Inspiration for Charlie Wilson's War dies

Charlie Wilson, whose life was brought to the big screen by Tom Hanks, implored his country to rebuild Afghanistan in the 1990s.

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Charlie Wilson, the Texas congressman whose efforts to secure funding for the Afghan resistance to the Soviet army brought on a turning point in the Cold War, died Wednesday in a Texas hospital at the age of 76.

The 12-term Democrat, whose partying and womanising earned him the nickname "Good Time Charlie", became widely known in recent years thanks to a book about his life and a movie, Charlie Wilson's War, starring Tom Hanks. In the 1980s, Wilson, who sat on the powerful House appropriations committee, steered more than US$1 billion in funding to a covert CIA operation to arm the Afghan mujahideen with anti-aircraft weapons, including shoulder-fired "stinger" missiles that could take down Soviet helicopters.

The campaign, known as "Operation Cyclone", inflicted heavy losses and led to the Red Army's withdrawal from Afghanistan in 1989. The pullback was a major blow to the communist empire, which crumbled a year later. Wilson urged his colleagues to maintain the US presence and rebuild Afghanistan, but, despite his pleading, the United States abruptly wound down its involvement, leaving a power vacuum that ultimately was filled by the Taliban. Many of those who benefited from the US funding secured by Wilson later became supporters of the Taliban and al Qa'eda.

Still, Wilson made no apologies. "We were fighting the evil empire. It would have been like not supplying the Soviets against Hitler in World War II," he told Time magazine in 2007. "Anyway, who the hell had ever heard of the Taliban then?" Robert Gates, the US defence secretary who said he knew Wilson while at the CIA, praised the former congressman on Wednesday as a "patriot" whose work on behalf of the Afghan resistance proved that "one brave and determined person can alter the course of history".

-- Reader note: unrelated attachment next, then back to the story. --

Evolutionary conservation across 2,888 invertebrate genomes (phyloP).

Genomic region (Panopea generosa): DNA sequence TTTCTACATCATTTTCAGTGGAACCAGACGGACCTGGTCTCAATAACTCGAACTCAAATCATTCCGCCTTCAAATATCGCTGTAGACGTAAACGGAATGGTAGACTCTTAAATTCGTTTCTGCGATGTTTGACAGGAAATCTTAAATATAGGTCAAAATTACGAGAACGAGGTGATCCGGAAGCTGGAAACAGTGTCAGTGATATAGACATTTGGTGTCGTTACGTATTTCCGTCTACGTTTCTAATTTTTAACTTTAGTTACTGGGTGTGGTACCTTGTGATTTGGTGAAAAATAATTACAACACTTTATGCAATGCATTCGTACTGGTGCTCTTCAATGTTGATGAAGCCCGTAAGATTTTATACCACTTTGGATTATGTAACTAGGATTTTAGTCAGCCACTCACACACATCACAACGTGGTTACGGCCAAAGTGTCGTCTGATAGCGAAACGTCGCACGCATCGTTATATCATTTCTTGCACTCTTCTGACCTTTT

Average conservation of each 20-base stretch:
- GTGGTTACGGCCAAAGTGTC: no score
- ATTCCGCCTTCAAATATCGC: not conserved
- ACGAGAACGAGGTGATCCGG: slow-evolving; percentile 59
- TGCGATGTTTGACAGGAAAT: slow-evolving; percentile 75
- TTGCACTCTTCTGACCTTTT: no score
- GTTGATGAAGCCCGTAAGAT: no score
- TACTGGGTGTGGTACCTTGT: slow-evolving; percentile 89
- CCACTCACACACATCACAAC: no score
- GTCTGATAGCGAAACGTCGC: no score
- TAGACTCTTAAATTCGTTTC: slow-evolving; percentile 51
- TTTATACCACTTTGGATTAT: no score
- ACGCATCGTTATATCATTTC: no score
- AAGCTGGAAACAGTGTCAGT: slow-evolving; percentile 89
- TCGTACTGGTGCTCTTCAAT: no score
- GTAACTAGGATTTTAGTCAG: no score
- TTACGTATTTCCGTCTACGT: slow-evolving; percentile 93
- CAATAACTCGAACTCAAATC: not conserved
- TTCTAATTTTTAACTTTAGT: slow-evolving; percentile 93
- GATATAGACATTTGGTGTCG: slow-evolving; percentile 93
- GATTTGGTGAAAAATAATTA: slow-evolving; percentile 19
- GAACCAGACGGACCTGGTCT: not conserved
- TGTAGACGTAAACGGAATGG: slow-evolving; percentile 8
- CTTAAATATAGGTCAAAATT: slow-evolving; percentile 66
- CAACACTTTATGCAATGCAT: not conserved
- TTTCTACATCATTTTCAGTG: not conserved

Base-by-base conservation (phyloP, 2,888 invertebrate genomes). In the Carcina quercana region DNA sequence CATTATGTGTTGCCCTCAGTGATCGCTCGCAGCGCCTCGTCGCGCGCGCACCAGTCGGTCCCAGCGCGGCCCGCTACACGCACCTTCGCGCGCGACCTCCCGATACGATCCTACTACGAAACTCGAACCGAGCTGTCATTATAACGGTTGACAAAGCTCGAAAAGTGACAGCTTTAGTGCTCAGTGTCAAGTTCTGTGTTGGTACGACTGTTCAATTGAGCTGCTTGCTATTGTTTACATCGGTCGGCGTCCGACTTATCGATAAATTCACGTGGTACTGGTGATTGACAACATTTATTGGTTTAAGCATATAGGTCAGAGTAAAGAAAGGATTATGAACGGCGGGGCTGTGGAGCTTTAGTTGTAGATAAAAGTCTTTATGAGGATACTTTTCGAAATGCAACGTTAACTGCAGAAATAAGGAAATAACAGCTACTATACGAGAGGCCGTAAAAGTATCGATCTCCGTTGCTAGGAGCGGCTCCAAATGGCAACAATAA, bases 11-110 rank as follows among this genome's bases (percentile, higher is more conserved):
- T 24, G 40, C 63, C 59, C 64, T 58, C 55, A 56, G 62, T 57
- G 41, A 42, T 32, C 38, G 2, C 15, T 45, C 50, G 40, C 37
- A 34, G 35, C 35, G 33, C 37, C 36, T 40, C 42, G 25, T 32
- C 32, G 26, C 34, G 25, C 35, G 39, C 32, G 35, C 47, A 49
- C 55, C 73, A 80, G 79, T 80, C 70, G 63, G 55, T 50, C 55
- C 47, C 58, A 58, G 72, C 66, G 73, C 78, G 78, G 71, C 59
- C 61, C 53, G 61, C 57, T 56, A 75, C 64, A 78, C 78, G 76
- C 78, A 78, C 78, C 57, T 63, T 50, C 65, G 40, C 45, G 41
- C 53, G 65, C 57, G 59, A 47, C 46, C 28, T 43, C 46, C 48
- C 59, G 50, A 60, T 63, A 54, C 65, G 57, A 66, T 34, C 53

"As the world now knows, his efforts and exploits helped repel an invader, liberate a people, and bring the Cold War to a close," he said in a written statement. "After the Soviets left, Charlie kept fighting for the Afghan people and warned against abandoning that traumatised country to its fate - a warning we should have heeded then, and should remember today." Wilson also was unapologetic about his frequent partying, hard-drinking, and fondness for women, which led to a 1980 justice department investigation into allegations that the he snorted cocaine while in a hot tub with two Las Vegas showgirls. The probe, led by then justice department attorney Rudolph Giuliani, went nowhere and the charges were dropped in 1983.

Asked in 2007 about the alleged drug use on ABC's Good Morning America, Wilson said: "Nobody knows the answer to that and I ain't telling." Wilson was born in 1933 in the small city of Trinity, Texas. He earned his bachelor's degree from the US Naval Academy in 1956 and served as a Naval lieutenant until 1960. After volunteering for John F Kennedy's presidential campaign that year, the 27-year-old Wilson entered politics, winning a seat in the state House and later in the Texas Senate. Wilson was elected to Congress in 1972 and served until his retirement in 1996.

Wilson died after having difficulty breathing, Yana Ogletree, a spokeswoman for Memorial Medical Center-Lufkin, told the Associated Press. The preliminary cause of death was cardiopulmonary arrest, she said. "Charlie Wilson led a life that was oversized even by Hollywood's standards," said Rick Perry, the Texas governor, in a statement. "Congressman Wilson was fiercely devoted to serving his country and his fellow Texans."

"Charlie was a man of courage and conviction who worked hard, loved his country, and lived life to the fullest," said David Obey, a Wisconsin Democrat and chairman of the house appropriations committee. "We will miss him."